Men, It's Time to Take Your Health Seriously

Fellas, it's time to fess up... When is the last time you went to the doctor? Months? Years? Decades?

As I wrote recently, more men succumb to COVID-19 than women. That's in part due to genetics – women have more robust immune systems.

But it's more than that. Men have worse health behaviors: We wash our hands less often and are more likely to smoke. Worse, men also fail to seek medical attention at the same rate as women.

A survey from health care research foundation the Commonwealth Fund found how big of a problem this is. It found that 25% of men wanted to "wait as long as possible" before getting help for a medical problem. That could be anywhere from a few days to a few weeks. In some cases, that's the difference between life and death.

Right now, COVID-19 still has folks panicked. That means people who really need medical help aren't getting it because they're afraid to go to the ER or to their doctor's office.

In light of all this, and since June is Men's Health month, I wanted to take today to revisit prostate cancer – what the symptoms are, when to seek treatment, and what to ask your doctor.

Right now, about one in nine men will receive a prostate cancer diagnosis in his lifetime. And the longer we live, the more likely we are to get prostate cancer. But the good news is, if you get it, you're likely to die of something else before the cancer ever gets to the point of killing you.

Genetics only play a small role in risk, but the more family members you have, the more your risk grows. Age is a much bigger factor, as is race. African American men have the highest risk while Asian men have the lowest risk. There's also some evidence that a sedentary lifestyle, poor diet, and living in an urban area all may increase risk as well.

Prostate cancer has some embarrassing symptoms. But don't ignore them. Bring them up to your doctor.

Here are the six common symptoms:

  • Frequent urination
  • Hesitancy with urination
  • Erectile dysfunction
  • Burning with urination
  • Pain in the lower back
  • Stiffness in the upper legs

If you have these symptoms and risk factors, see your doctor to discuss the possibility of prostate cancer. Ask your doctor to do a digital rectal exam ("DRE") – it's not quite as bad as it sounds, just awkward. He should also get the blood level of your prostate-specific antigen PSA. These tests are simple and inexpensive... but be wary of the timing.

Longtime subscribers know I've warned against getting an unnecessary PSA test for years. These tests are notorious for giving false-positive results because benign factors can cause elevated PSA levels. Inflammation, infection, recent ejaculation, and even riding a bike can increase your PSA levels.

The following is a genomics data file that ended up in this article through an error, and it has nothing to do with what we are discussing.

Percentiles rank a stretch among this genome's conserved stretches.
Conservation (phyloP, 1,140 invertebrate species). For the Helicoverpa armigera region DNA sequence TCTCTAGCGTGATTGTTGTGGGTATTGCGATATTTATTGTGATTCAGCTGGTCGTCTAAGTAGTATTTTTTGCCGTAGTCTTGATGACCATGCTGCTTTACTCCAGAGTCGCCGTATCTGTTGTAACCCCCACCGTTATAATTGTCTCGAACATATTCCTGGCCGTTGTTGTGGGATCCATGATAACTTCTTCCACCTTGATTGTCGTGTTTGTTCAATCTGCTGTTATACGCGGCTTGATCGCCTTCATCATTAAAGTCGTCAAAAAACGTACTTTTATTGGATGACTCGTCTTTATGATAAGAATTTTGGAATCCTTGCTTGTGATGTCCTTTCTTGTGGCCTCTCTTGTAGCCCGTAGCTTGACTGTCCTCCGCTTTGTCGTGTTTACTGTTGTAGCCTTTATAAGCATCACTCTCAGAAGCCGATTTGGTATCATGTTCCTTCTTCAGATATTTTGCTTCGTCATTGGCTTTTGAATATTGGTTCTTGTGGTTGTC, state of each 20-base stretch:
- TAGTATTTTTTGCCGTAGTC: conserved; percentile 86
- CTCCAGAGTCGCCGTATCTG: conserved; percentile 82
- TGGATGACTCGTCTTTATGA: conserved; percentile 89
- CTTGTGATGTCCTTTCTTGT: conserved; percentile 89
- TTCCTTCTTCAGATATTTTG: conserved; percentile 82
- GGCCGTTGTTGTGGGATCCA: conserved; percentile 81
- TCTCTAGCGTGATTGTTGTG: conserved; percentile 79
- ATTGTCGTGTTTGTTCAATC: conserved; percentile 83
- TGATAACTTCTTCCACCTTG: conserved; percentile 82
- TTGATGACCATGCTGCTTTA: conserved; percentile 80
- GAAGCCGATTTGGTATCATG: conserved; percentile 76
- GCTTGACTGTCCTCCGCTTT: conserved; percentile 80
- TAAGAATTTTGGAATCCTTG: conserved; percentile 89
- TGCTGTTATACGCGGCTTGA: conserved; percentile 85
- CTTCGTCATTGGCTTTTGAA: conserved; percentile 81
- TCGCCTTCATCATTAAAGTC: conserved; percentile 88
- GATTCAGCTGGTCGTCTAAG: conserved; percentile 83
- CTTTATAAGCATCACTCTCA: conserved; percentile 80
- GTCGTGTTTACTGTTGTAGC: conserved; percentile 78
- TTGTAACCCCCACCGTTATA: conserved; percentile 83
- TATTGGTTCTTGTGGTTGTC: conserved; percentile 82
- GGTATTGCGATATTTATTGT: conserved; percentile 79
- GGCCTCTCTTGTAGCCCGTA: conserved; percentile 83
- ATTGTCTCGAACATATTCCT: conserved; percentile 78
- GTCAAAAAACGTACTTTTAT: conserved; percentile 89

So have a candid conversation with your doctor about your concerns regarding anything that may artificially elevate your PSA and see about getting another PSA for comparison a few days later.

And one important point: take the time to find a good doctor. You want a doc with a good record of catching prostate cancer early. Call a couple local oncologists (cancer doctors) and find out who sends them the most prostate cancer patients. Yes, just call up and ask for the information. Use it to find the best doctor out there.

Finally, understand your treatment options. Don't be afraid to ask questions and get a second opinion. Overtreatment can have serious side effects.

About 30% of men with prostate cancer have a simple treatment: watch and wait. This is called active surveillance, and it means these folks simply keep a close eye on their cancer and PSA levels. Many don't need any treatment.

A 2015 study using data from Johns Hopkins found that fewer than 1% of men with low-risk prostate cancer on active surveillance died from prostate cancer. A similarly small number progressed to a metastatic phase of cancer where treatment is more difficult.

But some forms do require treatment.

You should know, however, that most treatments can lead to incontinence and erectile dysfunction... sometimes permanently. You'll need to discuss with your oncologist what the best standard of care is for your type of cancer and how to manage any side effects.

Know your risks, recognize the symptoms, and find a good doctor. You don't want to ignore this problem and hope it goes away. If you're nervous about an in-person visit, see if your doctor will do a phone call or an online-video appointment to talk about the problems you're having.

What We're Reading...

Here's to our health, wealth, and a great retirement,

Dr. David Eifrig and the Health & Wealth Bulletin Research Team
June 4, 2020